It is well known, that the flight profile of the L1 mission, like many other spacecraft relying on Block D, called for the separation of two ullage motors from the space tug, soon after they had provided proper orientation of the stack and the beginning of the final firing of the main engine. Therefore, the two objects accompanying the Kosmos-146 mission were likely those small thruster pods ejected at the beginning of the second maneuver. What is strange is that in future L1 missions (as in most similar flights), the second firing of the Block D and the separation of the thruster pods would take place just after one revolution around the Earth, while Kosmos-146 waited for about 24 hours before the second firing. It has been long suggested that perhaps the Kosmos-146 mission simulated a potential two-launch scenario, which had been considered at the time for future manned circumlunar missions. Under such a provisional plan, the L1 spacecraft would be launched unmanned to avoid putting cosmonauts on the unproven UR-500K rocket. In case of a successful orbital insertion, the crew would follow into Earth's orbit on the 7K-OK spacecraft boosted by a more reliable Soyuz launcher. The crew would then dock with the L1 and board it for a subsequent departure toward the Moon with the help of Block D. This two-launch scenario still remained on the table at the time of the Kosmos-146 mission, before being shelved later in 1967, in favor of the one-launch flight profile.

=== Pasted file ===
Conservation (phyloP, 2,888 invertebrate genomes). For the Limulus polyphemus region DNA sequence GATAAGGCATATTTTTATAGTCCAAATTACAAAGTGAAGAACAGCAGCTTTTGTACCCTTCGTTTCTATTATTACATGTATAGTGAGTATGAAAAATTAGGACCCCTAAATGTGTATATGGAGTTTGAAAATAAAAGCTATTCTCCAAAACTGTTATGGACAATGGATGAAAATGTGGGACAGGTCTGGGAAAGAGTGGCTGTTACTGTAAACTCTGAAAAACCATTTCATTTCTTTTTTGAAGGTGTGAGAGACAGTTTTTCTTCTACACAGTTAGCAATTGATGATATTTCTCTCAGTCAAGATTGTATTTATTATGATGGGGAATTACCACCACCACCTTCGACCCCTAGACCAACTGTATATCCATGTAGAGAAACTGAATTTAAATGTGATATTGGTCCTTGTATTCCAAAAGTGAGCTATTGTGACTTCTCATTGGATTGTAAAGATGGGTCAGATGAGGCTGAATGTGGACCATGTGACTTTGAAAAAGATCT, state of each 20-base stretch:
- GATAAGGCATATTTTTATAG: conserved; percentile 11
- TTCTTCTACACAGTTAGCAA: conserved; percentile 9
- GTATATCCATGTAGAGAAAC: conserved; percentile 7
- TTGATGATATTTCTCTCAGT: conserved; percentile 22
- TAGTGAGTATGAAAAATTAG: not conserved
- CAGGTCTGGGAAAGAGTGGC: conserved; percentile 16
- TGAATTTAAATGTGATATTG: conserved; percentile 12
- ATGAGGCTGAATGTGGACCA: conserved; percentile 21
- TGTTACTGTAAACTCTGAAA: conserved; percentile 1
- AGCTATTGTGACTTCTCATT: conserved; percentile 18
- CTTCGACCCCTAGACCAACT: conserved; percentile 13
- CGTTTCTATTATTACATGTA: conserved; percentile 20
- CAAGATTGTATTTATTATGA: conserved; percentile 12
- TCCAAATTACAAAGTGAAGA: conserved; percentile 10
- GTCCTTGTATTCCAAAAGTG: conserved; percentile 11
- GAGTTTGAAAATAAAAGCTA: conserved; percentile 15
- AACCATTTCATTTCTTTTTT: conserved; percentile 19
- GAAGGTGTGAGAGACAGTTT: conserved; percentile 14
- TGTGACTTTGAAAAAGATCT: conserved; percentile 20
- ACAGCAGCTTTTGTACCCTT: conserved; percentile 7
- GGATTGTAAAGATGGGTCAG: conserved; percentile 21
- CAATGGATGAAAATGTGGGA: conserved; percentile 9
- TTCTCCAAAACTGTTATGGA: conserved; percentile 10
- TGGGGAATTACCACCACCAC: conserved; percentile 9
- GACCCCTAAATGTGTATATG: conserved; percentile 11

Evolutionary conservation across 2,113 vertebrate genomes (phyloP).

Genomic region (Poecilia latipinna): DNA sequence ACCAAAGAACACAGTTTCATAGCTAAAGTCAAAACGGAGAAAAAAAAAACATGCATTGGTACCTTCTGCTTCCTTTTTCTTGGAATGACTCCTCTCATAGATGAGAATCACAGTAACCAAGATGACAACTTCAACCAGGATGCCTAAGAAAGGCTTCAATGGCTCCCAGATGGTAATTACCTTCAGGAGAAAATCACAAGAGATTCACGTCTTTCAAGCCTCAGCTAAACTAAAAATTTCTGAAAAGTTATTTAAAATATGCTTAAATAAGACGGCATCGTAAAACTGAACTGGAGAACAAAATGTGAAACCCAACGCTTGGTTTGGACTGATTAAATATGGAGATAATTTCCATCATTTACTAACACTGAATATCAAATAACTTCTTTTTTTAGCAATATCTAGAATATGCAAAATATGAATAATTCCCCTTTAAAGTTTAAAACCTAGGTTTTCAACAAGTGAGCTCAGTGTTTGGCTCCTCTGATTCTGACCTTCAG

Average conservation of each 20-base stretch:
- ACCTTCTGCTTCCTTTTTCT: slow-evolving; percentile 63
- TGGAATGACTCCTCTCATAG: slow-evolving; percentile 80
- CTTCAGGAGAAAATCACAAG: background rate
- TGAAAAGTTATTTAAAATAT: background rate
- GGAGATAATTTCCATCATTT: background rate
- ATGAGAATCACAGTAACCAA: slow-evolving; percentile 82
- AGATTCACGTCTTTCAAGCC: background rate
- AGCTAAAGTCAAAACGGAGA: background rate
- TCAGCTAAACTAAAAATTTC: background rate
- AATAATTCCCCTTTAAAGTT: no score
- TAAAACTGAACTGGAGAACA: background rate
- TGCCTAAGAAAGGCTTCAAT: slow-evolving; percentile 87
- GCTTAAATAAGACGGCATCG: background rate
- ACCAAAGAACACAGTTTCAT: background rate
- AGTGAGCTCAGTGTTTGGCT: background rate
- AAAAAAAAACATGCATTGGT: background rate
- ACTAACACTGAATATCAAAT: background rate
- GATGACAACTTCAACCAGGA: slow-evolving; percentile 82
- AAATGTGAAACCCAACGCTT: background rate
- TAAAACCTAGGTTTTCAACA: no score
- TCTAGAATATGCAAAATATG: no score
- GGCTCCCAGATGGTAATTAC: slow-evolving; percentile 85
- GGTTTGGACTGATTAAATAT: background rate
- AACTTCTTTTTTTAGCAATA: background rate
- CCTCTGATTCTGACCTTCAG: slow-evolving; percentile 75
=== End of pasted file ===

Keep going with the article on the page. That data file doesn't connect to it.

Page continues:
According to Sven Grahn, a veteran space observer and a space radio expert, back on Earth, a number of radio monitors believed that they had picked short-wave signals coming from at least one object associated with Kosmos-146. Grahn explained the use of a short-wave radio (capable of sending signals globally beyond the direct line of sight of the spacecraft) by the need to keep Block D operational much longer than one orbit, which otherwise could be monitored by a tracking ship deployed in the Atlantic within a direct view of the powered portion of the flight. However, another reason could be an attempt to fly Kosmos-146 without the support of a tracking ship, exactly like Mishin had discussed in his notes at the time.